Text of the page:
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Saturday, February 5, 2011


My blog of only yesterday reported that the best industry can do today is algal biofuels for $33/gallon.  I was being kind by mentioning it might be possible to reduce this cost by a factor of ten.

Well, after posting that article, I had lunch with Professor Jaw Kai Wang, who, like me, is actively retired, and is currently the only individual still associated with the University of Hawaii who is a member of the National Academy of Engineering.  He was a valuable ally in bringing to the UH the National Science Foundation Marine Bioproducts Engineering Center.  While this is his 52nd year on the Manoa Campus, he has spent the past year or so in China (near Shenzhen) on a project to reduce the cost of producing biofuels from algae.

He convinced me that it is possible to drop the cost of algal biofuels below $3/gallon.  Mind you, $3/gallon is $126/barrel, so oil would still need to shoot past $150/barrel to make even this extremely ambitious target profitable.  With Peak Oil, Global Heating and the Revolution in Africa and Arabian Nations, though, this could be any day now.

Anyway, his concept is simple:

1.  Link the biosystem to the sewage waste from a large city, stack gasses from a coal powerplant and a petroleum refinery.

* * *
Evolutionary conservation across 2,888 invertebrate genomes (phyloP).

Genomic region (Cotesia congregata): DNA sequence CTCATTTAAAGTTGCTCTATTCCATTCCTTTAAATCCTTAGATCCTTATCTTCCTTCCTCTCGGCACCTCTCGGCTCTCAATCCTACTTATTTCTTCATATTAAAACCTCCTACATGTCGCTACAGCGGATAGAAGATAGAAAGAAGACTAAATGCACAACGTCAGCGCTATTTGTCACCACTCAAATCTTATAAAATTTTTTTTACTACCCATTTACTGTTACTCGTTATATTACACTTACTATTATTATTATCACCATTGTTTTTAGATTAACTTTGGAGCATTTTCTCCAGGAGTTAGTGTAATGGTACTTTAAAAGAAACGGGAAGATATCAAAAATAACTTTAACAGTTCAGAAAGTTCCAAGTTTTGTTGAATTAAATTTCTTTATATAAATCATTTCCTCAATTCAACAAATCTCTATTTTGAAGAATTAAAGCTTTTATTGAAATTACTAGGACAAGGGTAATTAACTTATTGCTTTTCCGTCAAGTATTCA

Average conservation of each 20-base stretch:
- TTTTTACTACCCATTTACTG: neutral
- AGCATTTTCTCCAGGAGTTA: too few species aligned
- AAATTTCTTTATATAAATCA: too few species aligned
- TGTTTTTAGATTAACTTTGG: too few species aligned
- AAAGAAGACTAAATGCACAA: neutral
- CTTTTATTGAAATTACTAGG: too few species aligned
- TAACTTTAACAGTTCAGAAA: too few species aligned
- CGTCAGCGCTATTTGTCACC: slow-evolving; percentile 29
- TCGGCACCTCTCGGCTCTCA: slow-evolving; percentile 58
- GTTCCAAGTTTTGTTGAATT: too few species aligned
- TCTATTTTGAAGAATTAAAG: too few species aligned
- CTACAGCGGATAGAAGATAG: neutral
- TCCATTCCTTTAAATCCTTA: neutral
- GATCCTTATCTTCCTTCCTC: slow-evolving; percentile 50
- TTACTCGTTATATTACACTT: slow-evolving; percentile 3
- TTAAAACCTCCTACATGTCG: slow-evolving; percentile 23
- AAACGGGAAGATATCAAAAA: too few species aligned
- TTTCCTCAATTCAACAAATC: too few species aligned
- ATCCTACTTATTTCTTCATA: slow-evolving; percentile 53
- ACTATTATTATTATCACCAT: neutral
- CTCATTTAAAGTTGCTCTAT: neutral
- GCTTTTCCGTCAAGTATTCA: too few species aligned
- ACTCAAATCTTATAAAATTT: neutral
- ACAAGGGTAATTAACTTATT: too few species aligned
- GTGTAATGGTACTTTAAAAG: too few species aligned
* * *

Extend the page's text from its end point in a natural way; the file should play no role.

2.  Use diatoms as your algae.

That's it!  Given an algal biosystem, the cost of fertilizer and carbon dioxide turn out to be significant.  The sewage water can provide the nutrients (for which you would also be provided a tipping fee) and the powerplant supplies the carbon dioxide (and someday soon, the carbon tax will make even this input a plus, for you gain another tipping fee).  

Diatoms are used because they are sufficiently efficient in converting sunlight into mass, but, more so, can overwhelm any biointruder.  The problem is that the skin is silica, and a temperature of 300 C is needed to crack the surface, thus the need for waste heat from a refinery, which would also be able to refine his biofuel into jet fuel and other products.  Interestingly enough, he says that the seawaters around Hawaii are relatively high in silica, so this would be an ideal site for a major development.  Also, the silica shell, it turns out, can be marketed as a nanosolution to clean out nuclear contaminated soils and utilized for other pollution remediation services.

If you have a few billion dollars to invest, you can contact Professor Wang at:

While his next step will be to build a prototype system in Southern China (for, when he left Taiwan in 1958 after graduating from National Taiwan University, he promised himself he would return to help China, for that was where he was born), he is particularly interested in assisting the right developer build a commercial operation in Hawaii, for he has spent his entire professional career here, and is even more desiring to give back to his adopted home.


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